Practical LR practice for big game?

Discussion in 'Extreme Long Range Hunting & Shooting (ELR)' started by porkchop401, Jun 11, 2013.

  1. porkchop401

    porkchop401 Well-Known Member

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    Well fellas it is just over 4 months til the Colorado 2nd rifle elk season opens , since coming up short this past season I have saw fit to have a 338 rum built tried 3 different stocks for it, purchased a NF nxs scope and mounts , seeing the time consumed in calculating drop, I saw fit to get a br2 range finder . Developed a 300 grain berger load that is validated and thus far under favorable conditions has been scary accurate (90% +)on a 20" gong out to 1150 yds. firing cold bore over 5 shooting sessons .

    So , after spending more money than I like to think about , ripping my hair out trying to get loading components and reading every bit of info I could find on precision shooting, hand loading and rifle tuning. I have one more subject to tackle .

    Besides shooting from a berm at our make shift range that is on a hill that is only 20' above the field we shoot accross I have no place to practice on angles . The BR2 compensates for almost every thing but is there a way to practice for angle shots when you live in the flat land ?

    I take all of my shots cold bore and usually from slightly different positions and ranges to practice with the RF and scope operation and shot precedure .

    What else can I do in addition to what I am doing to better prepare for a possible 1K shot on a elk this season?????

    I just recieved 250 300 gr bergers and am ready let the cannon ball roar !!!!!

    I am just looking for new ways to prepare , squirrel season just closed so picking squirrels out of the trees with the 17 is over with till fall so I am back to shooting over flat ground!!

    Any help is appreciated.
     
  2. Broz

    Broz Well-Known Member

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    The farther you shoot the more common up hill shots become in the west. Any practice is good practice. If you can't find a place to shoot up hill, then I would dry fire from the prone position at what ever there is to put a precise hold on. Telephone poles, towers ect. Getting use to what it takes as far as bipod height, squaring behind the rifle, bag location, recoil pad location and pressure, bipod preload, cheek weld, and above all muscle memory for this position will help when it comes time to settle in on that elk.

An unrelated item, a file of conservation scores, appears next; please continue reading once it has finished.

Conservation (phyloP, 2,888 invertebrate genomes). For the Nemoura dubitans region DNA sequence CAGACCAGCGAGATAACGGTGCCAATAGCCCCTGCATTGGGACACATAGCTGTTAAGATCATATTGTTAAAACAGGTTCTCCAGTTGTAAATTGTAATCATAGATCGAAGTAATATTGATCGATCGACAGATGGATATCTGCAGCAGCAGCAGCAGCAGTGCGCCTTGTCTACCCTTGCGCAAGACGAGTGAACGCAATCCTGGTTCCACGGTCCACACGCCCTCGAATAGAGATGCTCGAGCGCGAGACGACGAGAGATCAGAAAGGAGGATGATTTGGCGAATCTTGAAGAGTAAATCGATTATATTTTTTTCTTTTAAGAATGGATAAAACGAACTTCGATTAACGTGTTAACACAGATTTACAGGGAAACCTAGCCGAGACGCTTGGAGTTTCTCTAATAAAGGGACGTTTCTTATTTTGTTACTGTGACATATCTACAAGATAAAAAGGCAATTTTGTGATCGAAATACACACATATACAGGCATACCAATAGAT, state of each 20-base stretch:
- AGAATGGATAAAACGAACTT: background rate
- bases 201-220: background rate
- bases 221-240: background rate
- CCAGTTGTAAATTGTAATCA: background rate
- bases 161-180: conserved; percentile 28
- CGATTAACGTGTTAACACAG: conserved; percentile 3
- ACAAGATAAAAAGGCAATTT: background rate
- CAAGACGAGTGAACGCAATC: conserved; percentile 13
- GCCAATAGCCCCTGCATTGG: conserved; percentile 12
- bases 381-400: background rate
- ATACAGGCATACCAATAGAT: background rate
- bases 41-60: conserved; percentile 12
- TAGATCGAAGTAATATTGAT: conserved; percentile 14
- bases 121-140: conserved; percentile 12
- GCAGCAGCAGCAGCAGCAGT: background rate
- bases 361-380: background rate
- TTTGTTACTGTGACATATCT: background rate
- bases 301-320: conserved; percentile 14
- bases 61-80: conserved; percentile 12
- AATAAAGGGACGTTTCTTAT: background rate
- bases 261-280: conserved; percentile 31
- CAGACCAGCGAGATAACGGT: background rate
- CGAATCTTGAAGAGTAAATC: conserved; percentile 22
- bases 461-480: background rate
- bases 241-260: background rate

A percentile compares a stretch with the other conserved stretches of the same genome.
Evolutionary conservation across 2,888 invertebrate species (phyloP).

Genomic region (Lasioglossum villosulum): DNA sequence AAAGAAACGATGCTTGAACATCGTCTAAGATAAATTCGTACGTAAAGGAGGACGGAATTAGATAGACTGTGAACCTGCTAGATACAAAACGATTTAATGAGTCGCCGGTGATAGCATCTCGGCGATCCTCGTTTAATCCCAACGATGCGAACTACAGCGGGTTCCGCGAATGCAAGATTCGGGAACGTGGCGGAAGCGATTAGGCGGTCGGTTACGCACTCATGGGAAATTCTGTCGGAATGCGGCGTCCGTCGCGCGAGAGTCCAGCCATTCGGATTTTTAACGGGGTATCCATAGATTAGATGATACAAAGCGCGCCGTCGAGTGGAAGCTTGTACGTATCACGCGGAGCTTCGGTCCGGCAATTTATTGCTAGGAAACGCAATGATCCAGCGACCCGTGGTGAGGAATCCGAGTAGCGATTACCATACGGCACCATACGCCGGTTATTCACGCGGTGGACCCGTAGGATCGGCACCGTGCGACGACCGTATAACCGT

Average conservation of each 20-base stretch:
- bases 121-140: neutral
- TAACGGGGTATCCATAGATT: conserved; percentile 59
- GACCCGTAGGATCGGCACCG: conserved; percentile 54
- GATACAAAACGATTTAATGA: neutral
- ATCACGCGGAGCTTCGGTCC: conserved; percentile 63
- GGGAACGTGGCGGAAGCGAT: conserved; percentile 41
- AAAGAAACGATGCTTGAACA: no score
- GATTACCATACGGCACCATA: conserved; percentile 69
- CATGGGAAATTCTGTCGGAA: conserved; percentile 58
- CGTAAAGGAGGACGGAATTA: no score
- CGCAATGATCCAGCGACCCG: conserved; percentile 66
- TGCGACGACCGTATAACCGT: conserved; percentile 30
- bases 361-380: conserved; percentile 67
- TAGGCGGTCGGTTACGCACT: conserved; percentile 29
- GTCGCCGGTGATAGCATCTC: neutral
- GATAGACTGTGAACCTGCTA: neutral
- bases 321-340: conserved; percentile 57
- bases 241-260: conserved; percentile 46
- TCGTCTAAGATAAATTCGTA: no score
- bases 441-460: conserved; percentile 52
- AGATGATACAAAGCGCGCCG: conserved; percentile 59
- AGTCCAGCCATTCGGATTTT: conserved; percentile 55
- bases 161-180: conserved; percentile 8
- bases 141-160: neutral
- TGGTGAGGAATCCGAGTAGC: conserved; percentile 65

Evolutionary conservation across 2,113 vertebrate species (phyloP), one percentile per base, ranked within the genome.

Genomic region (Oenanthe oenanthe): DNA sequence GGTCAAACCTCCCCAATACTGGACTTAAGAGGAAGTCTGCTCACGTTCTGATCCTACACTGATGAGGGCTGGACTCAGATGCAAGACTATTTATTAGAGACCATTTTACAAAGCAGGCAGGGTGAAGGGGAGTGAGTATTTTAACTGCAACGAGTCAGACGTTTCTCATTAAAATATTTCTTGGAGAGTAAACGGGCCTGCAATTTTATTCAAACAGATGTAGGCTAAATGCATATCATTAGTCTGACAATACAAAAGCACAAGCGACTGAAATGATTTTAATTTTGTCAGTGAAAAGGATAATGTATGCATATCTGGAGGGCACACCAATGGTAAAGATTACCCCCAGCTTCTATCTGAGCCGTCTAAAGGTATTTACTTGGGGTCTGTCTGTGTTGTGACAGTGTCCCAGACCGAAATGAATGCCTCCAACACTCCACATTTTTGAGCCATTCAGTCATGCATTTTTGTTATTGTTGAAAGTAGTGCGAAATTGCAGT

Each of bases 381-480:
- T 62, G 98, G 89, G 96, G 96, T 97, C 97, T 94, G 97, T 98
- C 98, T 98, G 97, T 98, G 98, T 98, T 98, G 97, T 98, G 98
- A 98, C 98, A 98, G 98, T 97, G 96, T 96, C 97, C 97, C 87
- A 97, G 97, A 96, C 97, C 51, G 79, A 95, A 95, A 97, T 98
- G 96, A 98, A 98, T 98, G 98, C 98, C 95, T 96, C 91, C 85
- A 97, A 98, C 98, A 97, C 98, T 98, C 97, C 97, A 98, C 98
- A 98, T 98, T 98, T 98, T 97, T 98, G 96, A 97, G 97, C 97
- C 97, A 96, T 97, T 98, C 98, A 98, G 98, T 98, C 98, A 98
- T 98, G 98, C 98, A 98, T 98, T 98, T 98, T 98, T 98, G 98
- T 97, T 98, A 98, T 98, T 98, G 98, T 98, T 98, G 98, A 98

Jeff
     

  3. porkchop401

    porkchop401 Well-Known Member

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    Broz, I think I will do just that ! After posting I thought that riding around in the local national forrest for potential shot setups (dry fire )may be a option.

    Going through the motion though not as good shooting will be a bebefit!!!

    Thank's Mike
     
  4. azmetalman

    azmetalman Well-Known Member

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    Broz thanks for the great simple advice. I have been pondering the same questions while waiting for Krieger to deliver my new .300 win mag barrel. I also really appreciate your load and bullet advice that is sprinkled throughout the forum. There are plenty of places to "kill" rocks at LR and extreme LR here in AZ. But I will use your tips and practice the dry fire routines, with a snap cap, from the hilltop at the rear of my lot here in the suburbs. I can do this unseen by the neighbors and won't be disturbing anything but quail and rattlesnakes.
    Thanks.
     
  5. MMERSS

    MMERSS Well-Known Member

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    Some of the most productive practice I conduct the last two months before rifle season takes about two to three hours and only requires one to two shots including travel time to and from home.

    Set up a target and practice the same as hunting. Loading the truck as if hunting. Take gear out of the truck and pack the gear as if hunting (to include hunting buddies if you can bribe them to come along). Spot and select a shooting position as if hunting. Place the rifle in a shooting position in tall grass or slope as if hunting.....so on and so on to include using the range finder, computer, weather station, compass etc. Take that LR shot as if hunting and don't be rushed. Double check everything. Evaluate POI to POA and mentally troubleshoot where mistakes were made. Then if time allows, switch the target in a completely different direction and start all over again. It's amazing how much time this takes for only one or two shots but this type of practice is rewarding in it's own way.